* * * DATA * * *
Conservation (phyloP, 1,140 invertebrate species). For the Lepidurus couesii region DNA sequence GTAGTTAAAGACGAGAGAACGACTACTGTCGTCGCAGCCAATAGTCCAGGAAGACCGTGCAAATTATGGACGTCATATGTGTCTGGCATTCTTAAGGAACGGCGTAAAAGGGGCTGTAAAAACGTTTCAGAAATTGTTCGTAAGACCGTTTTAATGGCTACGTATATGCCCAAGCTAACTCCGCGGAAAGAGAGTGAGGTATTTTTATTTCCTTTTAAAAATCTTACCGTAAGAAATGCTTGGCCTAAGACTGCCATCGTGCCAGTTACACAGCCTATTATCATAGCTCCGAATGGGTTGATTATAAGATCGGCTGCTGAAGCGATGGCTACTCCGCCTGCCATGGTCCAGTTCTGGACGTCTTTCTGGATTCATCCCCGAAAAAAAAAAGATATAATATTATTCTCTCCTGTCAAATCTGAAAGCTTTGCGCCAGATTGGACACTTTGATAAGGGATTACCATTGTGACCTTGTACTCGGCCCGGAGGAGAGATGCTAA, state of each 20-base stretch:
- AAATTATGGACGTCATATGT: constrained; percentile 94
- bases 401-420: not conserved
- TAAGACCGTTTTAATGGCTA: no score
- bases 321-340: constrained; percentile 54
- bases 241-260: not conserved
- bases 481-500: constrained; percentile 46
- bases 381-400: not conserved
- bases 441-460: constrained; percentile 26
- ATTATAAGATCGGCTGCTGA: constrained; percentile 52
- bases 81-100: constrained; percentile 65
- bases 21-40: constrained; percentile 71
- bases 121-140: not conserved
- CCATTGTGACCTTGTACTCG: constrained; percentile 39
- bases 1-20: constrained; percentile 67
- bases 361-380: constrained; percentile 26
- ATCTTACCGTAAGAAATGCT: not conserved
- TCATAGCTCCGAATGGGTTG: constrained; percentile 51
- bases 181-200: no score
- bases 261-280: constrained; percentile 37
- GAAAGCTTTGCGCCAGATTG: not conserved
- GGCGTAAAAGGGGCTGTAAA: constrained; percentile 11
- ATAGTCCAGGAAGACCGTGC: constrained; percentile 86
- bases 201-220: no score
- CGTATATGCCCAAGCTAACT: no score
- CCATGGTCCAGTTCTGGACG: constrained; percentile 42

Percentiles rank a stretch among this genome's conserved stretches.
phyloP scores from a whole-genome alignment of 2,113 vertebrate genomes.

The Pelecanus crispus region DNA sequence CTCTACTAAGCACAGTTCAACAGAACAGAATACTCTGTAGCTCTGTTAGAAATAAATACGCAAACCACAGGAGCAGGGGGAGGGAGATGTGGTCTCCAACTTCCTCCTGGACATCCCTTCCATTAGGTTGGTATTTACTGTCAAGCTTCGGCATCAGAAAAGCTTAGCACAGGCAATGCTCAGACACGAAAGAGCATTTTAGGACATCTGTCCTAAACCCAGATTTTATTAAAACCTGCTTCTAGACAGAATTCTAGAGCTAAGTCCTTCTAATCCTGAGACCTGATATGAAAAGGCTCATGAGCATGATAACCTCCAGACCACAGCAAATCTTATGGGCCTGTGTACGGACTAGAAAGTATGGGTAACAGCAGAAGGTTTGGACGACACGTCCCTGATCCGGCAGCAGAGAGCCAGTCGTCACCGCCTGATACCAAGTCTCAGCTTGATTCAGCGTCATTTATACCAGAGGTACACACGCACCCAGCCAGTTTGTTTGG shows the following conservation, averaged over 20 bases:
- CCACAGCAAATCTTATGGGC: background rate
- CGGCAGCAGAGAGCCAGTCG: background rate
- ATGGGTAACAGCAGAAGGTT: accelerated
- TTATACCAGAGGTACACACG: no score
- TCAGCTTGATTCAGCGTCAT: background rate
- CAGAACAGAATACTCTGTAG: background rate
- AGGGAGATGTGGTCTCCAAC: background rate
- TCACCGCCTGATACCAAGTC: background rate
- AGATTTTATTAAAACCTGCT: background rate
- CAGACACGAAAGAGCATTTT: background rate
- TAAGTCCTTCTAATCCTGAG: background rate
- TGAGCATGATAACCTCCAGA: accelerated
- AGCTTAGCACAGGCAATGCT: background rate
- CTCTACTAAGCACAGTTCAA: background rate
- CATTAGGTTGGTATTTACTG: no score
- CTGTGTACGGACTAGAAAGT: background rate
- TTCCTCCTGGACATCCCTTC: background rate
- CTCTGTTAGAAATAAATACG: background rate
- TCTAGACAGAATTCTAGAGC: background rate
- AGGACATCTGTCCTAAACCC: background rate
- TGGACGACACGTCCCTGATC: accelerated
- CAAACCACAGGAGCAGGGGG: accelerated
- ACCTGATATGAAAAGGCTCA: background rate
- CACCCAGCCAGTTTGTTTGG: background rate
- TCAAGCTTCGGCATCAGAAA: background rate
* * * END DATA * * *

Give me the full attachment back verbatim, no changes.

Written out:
Conservation (phyloP, 1,140 invertebrate species). For the Lepidurus couesii region DNA sequence GTAGTTAAAGACGAGAGAACGACTACTGTCGTCGCAGCCAATAGTCCAGGAAGACCGTGCAAATTATGGACGTCATATGTGTCTGGCATTCTTAAGGAACGGCGTAAAAGGGGCTGTAAAAACGTTTCAGAAATTGTTCGTAAGACCGTTTTAATGGCTACGTATATGCCCAAGCTAACTCCGCGGAAAGAGAGTGAGGTATTTTTATTTCCTTTTAAAAATCTTACCGTAAGAAATGCTTGGCCTAAGACTGCCATCGTGCCAGTTACACAGCCTATTATCATAGCTCCGAATGGGTTGATTATAAGATCGGCTGCTGAAGCGATGGCTACTCCGCCTGCCATGGTCCAGTTCTGGACGTCTTTCTGGATTCATCCCCGAAAAAAAAAAGATATAATATTATTCTCTCCTGTCAAATCTGAAAGCTTTGCGCCAGATTGGACACTTTGATAAGGGATTACCATTGTGACCTTGTACTCGGCCCGGAGGAGAGATGCTAA, state of each 20-base stretch:
- AAATTATGGACGTCATATGT: constrained; percentile 94
- bases 401-420: not conserved
- TAAGACCGTTTTAATGGCTA: no score
- bases 321-340: constrained; percentile 54
- bases 241-260: not conserved
- bases 481-500: constrained; percentile 46
- bases 381-400: not conserved
- bases 441-460: constrained; percentile 26
- ATTATAAGATCGGCTGCTGA: constrained; percentile 52
- bases 81-100: constrained; percentile 65
- bases 21-40: constrained; percentile 71
- bases 121-140: not conserved
- CCATTGTGACCTTGTACTCG: constrained; percentile 39
- bases 1-20: constrained; percentile 67
- bases 361-380: constrained; percentile 26
- ATCTTACCGTAAGAAATGCT: not conserved
- TCATAGCTCCGAATGGGTTG: constrained; percentile 51
- bases 181-200: no score
- bases 261-280: constrained; percentile 37
- GAAAGCTTTGCGCCAGATTG: not conserved
- GGCGTAAAAGGGGCTGTAAA: constrained; percentile 11
- ATAGTCCAGGAAGACCGTGC: constrained; percentile 86
- bases 201-220: no score
- CGTATATGCCCAAGCTAACT: no score
- CCATGGTCCAGTTCTGGACG: constrained; percentile 42

Percentiles rank a stretch among this genome's conserved stretches.
phyloP scores from a whole-genome alignment of 2,113 vertebrate genomes.

The Pelecanus crispus region DNA sequence CTCTACTAAGCACAGTTCAACAGAACAGAATACTCTGTAGCTCTGTTAGAAATAAATACGCAAACCACAGGAGCAGGGGGAGGGAGATGTGGTCTCCAACTTCCTCCTGGACATCCCTTCCATTAGGTTGGTATTTACTGTCAAGCTTCGGCATCAGAAAAGCTTAGCACAGGCAATGCTCAGACACGAAAGAGCATTTTAGGACATCTGTCCTAAACCCAGATTTTATTAAAACCTGCTTCTAGACAGAATTCTAGAGCTAAGTCCTTCTAATCCTGAGACCTGATATGAAAAGGCTCATGAGCATGATAACCTCCAGACCACAGCAAATCTTATGGGCCTGTGTACGGACTAGAAAGTATGGGTAACAGCAGAAGGTTTGGACGACACGTCCCTGATCCGGCAGCAGAGAGCCAGTCGTCACCGCCTGATACCAAGTCTCAGCTTGATTCAGCGTCATTTATACCAGAGGTACACACGCACCCAGCCAGTTTGTTTGG shows the following conservation, averaged over 20 bases:
- CCACAGCAAATCTTATGGGC: background rate
- CGGCAGCAGAGAGCCAGTCG: background rate
- ATGGGTAACAGCAGAAGGTT: accelerated
- TTATACCAGAGGTACACACG: no score
- TCAGCTTGATTCAGCGTCAT: background rate
- CAGAACAGAATACTCTGTAG: background rate
- AGGGAGATGTGGTCTCCAAC: background rate
- TCACCGCCTGATACCAAGTC: background rate
- AGATTTTATTAAAACCTGCT: background rate
- CAGACACGAAAGAGCATTTT: background rate
- TAAGTCCTTCTAATCCTGAG: background rate
- TGAGCATGATAACCTCCAGA: accelerated
- AGCTTAGCACAGGCAATGCT: background rate
- CTCTACTAAGCACAGTTCAA: background rate
- CATTAGGTTGGTATTTACTG: no score
- CTGTGTACGGACTAGAAAGT: background rate
- TTCCTCCTGGACATCCCTTC: background rate
- CTCTGTTAGAAATAAATACG: background rate
- TCTAGACAGAATTCTAGAGC: background rate
- AGGACATCTGTCCTAAACCC: background rate
- TGGACGACACGTCCCTGATC: accelerated
- CAAACCACAGGAGCAGGGGG: accelerated
- ACCTGATATGAAAAGGCTCA: background rate
- CACCCAGCCAGTTTGTTTGG: background rate
- TCAAGCTTCGGCATCAGAAA: background rate